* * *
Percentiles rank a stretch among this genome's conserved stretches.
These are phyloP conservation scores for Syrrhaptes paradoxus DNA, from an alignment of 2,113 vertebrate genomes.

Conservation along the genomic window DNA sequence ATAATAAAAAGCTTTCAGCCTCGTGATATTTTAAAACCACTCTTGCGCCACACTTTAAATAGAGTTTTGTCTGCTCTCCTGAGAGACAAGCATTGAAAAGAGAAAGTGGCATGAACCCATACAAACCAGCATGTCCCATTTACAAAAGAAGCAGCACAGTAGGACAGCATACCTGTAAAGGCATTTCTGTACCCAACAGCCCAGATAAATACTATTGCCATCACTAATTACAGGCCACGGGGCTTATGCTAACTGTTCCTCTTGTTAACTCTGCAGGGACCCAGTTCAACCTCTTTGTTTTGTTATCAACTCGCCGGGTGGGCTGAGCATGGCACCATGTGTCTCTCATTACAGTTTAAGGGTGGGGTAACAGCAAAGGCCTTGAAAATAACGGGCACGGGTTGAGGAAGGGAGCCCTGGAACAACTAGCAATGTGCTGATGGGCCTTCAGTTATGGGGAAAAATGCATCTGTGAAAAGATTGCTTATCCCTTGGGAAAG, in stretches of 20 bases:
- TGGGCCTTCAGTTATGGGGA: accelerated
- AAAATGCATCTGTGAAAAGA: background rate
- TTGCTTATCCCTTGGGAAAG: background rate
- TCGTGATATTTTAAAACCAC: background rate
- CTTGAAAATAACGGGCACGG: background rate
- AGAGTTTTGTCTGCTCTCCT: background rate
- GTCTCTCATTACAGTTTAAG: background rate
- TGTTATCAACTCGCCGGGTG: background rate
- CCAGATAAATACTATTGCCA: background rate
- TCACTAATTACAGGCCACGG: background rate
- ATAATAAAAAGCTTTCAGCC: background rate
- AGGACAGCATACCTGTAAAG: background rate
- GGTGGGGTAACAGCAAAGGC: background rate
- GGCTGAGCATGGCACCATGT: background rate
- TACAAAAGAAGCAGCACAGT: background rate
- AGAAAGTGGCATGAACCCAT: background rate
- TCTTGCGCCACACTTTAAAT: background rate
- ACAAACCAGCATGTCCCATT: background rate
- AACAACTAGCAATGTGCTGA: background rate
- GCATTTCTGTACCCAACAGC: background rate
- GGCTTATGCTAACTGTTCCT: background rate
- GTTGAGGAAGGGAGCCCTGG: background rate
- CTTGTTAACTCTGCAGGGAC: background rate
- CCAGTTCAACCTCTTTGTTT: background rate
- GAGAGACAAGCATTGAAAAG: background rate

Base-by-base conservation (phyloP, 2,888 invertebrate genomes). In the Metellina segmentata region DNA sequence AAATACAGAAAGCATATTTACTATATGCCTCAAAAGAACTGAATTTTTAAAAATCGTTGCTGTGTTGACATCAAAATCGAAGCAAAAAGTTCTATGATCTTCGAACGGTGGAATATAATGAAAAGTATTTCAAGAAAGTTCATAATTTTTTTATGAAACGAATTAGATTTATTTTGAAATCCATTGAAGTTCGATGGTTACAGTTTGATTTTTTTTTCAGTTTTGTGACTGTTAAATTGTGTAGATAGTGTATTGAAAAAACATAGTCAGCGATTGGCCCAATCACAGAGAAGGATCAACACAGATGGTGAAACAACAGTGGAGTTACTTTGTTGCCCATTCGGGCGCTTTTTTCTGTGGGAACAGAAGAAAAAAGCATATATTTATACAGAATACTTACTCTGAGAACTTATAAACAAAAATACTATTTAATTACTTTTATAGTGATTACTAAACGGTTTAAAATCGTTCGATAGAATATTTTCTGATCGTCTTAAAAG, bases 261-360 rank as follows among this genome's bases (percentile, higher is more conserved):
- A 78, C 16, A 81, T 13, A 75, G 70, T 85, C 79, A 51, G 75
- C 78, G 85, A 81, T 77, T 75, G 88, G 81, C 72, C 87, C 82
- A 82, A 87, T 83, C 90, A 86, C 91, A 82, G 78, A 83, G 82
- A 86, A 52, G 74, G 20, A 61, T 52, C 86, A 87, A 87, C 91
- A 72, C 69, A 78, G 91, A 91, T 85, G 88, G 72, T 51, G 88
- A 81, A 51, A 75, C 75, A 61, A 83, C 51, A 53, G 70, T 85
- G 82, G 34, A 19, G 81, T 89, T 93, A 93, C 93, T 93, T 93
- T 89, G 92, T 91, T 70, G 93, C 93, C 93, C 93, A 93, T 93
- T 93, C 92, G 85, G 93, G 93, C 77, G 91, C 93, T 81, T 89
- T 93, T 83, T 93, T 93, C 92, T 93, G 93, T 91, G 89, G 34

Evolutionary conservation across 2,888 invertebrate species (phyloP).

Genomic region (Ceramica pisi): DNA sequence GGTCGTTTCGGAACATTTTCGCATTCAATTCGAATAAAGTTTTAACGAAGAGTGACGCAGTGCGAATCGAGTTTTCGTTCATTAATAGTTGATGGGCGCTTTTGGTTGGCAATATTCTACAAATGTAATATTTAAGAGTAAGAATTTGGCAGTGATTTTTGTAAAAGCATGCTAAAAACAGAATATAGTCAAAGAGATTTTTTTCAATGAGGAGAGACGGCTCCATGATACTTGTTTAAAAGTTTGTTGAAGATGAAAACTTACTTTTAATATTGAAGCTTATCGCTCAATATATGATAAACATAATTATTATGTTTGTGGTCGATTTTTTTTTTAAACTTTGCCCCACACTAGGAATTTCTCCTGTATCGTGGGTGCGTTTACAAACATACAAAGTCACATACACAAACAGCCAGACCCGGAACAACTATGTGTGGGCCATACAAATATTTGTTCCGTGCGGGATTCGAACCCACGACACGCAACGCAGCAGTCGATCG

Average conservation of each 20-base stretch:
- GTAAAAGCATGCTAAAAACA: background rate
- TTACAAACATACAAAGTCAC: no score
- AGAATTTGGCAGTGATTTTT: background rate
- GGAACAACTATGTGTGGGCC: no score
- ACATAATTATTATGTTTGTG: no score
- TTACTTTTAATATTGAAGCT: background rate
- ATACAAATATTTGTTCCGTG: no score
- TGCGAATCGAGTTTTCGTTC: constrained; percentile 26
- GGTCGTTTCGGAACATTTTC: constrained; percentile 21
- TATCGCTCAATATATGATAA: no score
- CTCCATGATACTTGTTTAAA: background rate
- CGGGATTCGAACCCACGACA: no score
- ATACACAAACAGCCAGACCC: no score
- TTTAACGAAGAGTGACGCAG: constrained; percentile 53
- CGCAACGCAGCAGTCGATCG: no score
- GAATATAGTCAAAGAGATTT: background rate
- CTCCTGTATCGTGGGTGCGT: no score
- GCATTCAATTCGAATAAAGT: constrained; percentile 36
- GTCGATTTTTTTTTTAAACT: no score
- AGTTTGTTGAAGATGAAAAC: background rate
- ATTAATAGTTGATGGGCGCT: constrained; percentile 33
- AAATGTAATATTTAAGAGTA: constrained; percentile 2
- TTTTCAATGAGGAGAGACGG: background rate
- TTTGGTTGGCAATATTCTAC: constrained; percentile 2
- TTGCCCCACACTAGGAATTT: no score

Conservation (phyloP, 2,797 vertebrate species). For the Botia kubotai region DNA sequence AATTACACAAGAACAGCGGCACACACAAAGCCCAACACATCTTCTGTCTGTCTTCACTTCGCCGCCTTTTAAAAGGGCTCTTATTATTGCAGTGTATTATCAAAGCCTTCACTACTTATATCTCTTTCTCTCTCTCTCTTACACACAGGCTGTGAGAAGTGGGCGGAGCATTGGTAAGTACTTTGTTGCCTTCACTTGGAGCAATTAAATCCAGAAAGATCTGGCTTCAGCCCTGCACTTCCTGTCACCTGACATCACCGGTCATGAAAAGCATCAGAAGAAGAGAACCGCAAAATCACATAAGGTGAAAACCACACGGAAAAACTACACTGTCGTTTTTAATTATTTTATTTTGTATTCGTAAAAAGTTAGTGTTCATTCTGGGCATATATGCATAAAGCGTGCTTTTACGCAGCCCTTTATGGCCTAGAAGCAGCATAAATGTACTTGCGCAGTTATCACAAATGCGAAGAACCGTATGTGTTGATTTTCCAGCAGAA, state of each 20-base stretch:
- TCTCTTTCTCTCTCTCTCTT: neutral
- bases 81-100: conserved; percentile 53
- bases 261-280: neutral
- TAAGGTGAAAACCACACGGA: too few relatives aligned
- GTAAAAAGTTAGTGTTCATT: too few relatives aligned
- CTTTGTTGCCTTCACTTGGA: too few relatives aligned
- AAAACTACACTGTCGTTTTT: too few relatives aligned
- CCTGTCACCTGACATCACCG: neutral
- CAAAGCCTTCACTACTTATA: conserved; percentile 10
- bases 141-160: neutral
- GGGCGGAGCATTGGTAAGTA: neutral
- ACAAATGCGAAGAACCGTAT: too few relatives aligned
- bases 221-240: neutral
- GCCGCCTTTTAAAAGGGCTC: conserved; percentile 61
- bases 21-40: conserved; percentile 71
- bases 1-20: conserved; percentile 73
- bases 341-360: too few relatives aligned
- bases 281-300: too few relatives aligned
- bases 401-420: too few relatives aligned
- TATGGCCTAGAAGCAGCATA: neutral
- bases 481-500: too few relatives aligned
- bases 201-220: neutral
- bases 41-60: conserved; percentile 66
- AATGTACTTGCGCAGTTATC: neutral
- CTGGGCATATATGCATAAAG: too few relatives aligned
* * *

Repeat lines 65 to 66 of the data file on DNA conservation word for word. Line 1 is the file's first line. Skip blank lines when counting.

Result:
- TTTTCAATGAGGAGAGACGG: background rate
- TTTGGTTGGCAATATTCTAC: constrained; percentile 2